On one point in the health world, everyone—nutritionists, naturopaths, grandmas, scientists, and sailors*—agree unanimously: Vitamin C is one of our nutritional superheroes. (*You only have to get scurvy once to know better.)
But in the beauty world, Vitamin C has gained attention for its ability to reverse skin damage. But, how much can it do? How does it work? And which products are the best ones? Those are the questions we’re here to answer.
What is Vitamin C?
An essential vitamin, known for its immunity-strengthening prowess and as a powerful antioxidant. It’s usually taken in pill form (a blog post for another day). In topical applications, it is usually listed as a compound like L-Ascorbic Acid, ascorbyl-6-palmitate, and magnesium ascorbyl phosphate (MAP), and Sodium Ascorbyl Phosphate.
Why does our skin need it?
In our modern world, our skin really takes a beating, or what’s scientifically described as “oxidative stress.” Chronic exposure to the sun and UV light is the traditional offender, but environmental pollution, smoking, and indoor air systems are all agents that cause wrinkling, discoloration, and that general aging skin look.
How does it work?
Vitamin C works so well because it addresses several problems at once. First, as a potent antioxidant, it “neutralizes the oxidative stress by a process of electron transfer.”
Second, it helps protect your skin against sunburn by aiding the skin’s immune response. When UV radiation hits your skin, it reduces the number of Langerhans cells—cells, in the lower layers of your skin which are essential players in your skin’s immune system. Topical vitamin C has actually been proven to protect those cells from that UV harm.
Third, vitamin C directly stimulates collagen production and stabilizes collagen fibers.
Fourth, it actually helps replenish vitamin E! Vitamin E is another powerful antioxidant we need to protect against oxidative stress, and one that UV radiation depletes.
What should I look for in a product?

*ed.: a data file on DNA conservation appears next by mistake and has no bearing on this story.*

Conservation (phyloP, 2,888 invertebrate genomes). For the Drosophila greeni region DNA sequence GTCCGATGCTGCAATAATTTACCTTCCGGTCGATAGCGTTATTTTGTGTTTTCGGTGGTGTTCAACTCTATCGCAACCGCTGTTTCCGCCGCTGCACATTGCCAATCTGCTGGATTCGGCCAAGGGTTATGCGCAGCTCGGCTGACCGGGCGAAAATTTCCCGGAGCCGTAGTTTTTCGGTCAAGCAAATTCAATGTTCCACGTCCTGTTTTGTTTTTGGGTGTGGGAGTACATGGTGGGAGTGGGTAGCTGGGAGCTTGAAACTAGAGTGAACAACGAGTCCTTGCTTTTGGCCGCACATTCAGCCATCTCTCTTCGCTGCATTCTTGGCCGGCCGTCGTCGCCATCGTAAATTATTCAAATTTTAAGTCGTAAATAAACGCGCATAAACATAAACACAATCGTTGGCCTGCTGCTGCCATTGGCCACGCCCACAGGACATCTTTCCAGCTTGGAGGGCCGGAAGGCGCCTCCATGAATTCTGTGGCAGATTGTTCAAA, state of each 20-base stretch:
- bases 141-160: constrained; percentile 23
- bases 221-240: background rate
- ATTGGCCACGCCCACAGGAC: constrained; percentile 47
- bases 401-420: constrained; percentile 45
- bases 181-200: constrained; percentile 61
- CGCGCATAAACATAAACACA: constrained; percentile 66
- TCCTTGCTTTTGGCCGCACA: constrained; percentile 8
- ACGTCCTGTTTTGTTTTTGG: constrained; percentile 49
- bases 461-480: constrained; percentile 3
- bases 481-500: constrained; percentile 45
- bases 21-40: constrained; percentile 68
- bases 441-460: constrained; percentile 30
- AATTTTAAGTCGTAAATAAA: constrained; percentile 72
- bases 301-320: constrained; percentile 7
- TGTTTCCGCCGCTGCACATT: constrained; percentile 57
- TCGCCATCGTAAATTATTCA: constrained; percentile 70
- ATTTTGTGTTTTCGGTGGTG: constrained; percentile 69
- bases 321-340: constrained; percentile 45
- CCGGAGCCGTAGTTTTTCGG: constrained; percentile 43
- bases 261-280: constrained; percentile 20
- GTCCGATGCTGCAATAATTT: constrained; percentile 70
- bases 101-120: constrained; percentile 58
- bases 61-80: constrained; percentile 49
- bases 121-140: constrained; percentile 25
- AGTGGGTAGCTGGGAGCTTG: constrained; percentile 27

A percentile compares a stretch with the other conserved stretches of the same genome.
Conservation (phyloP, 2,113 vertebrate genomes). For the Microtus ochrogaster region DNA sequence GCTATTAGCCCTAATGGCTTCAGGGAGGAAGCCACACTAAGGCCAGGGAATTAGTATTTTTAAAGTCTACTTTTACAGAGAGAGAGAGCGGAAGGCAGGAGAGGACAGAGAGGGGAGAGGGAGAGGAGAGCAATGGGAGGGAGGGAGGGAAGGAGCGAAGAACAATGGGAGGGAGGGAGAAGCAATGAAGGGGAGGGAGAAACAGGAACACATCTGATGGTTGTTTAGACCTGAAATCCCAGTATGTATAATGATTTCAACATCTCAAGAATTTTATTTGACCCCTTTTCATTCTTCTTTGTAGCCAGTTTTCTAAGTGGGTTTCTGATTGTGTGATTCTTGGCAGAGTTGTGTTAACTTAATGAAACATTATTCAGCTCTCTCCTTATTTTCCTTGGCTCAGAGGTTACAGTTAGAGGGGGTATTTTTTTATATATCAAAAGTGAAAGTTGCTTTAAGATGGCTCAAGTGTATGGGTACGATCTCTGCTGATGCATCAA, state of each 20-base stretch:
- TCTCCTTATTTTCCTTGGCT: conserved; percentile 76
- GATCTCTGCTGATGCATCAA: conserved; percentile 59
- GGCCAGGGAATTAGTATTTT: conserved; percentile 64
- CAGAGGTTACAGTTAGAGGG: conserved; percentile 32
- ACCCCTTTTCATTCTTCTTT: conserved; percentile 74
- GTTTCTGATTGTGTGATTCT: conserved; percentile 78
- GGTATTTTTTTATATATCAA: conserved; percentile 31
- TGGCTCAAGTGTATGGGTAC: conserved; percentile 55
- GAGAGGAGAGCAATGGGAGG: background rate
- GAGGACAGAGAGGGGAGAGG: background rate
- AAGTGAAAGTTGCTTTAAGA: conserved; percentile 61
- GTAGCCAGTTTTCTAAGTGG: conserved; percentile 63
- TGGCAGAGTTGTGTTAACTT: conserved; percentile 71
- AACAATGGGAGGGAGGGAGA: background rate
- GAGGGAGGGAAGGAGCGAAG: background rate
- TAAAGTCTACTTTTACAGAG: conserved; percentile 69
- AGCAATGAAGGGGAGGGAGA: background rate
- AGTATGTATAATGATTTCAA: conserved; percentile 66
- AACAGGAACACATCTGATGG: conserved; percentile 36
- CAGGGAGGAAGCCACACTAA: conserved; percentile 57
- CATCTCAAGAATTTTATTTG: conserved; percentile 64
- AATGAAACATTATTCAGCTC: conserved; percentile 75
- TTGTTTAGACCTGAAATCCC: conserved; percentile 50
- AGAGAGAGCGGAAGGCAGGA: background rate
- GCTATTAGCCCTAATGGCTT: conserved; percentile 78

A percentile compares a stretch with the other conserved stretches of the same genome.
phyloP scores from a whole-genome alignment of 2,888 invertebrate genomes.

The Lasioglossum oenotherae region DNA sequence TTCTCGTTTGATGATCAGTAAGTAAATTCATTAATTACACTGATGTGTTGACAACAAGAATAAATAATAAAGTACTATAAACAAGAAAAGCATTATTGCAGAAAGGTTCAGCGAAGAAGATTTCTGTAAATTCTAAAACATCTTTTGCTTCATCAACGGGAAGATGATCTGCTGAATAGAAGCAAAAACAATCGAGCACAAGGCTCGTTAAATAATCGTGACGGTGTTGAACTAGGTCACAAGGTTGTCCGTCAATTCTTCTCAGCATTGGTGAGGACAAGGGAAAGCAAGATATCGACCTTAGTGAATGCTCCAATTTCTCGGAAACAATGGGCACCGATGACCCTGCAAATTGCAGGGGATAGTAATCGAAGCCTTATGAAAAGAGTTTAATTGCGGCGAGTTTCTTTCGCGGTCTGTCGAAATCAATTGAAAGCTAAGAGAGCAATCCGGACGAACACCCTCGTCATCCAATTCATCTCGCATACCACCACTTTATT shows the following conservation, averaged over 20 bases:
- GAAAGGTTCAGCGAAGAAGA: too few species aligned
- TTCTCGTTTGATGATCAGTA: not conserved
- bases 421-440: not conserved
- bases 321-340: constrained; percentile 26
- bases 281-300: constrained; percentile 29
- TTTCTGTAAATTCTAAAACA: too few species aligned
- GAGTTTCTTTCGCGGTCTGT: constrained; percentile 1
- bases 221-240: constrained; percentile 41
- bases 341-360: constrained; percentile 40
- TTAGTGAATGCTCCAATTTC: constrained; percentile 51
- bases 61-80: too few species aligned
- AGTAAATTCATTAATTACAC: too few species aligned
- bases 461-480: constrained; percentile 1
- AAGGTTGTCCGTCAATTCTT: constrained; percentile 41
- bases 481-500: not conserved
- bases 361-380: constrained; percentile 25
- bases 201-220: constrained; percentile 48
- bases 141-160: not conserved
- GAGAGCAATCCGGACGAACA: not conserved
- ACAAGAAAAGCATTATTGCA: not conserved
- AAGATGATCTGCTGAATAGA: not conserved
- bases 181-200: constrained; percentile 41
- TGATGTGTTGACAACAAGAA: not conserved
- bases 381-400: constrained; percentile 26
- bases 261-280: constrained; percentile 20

The Type of Vitamin C Used
L-ascorbic acid is the most common type of vitamin C, but it’s not the only one out there. Unless modified, L-ascorbic acid is actually an unstable molecule and doesn’t easily penetrate the skin. Other sources include Tetrahexyldecyl Ascorbate, which is oil-soluble, and studies have shown that this form of vitamin C penetrates the skin most deeply. The other is Sodium Ascorbyl Palmitate (or Phosphate) which is compatible with both oil-soluble and water-soluble solutions. We like how Mad Hippie uses Sodium Ascorbyl Phosphate, because the form they use is less likely to irritate your skin.
Studies have shown the most efficacy comes when the percentage of vitamin C is from 10%—20% (at higher than 20%, it might actually irritate the skin). The percentage really is most important when the source of vitamin C is L-ascorbic acid.
Always look for products with plant-based sources.
Our skin is naturally acidic (4.5-5.5 pH), so look for pH-balanced products that lean in that direction. For example, L-ascorbic acid isn’t naturally at a skin-compatible pH, so it needs to be lowered to 3.5 to even be stable enough for our skin.
How it’s Packaged
Vitamin C can lose efficacy over time with exposure to the light, so make sure your products come in a dark glass bottle or a UV-protected container.
What brands we recommend
These brands check all our boxes: effective and scientifically-backed, clean sourcing, cruelty-free, and consumer conscious!
What is the Best Form of Vitamin C in Skin Care?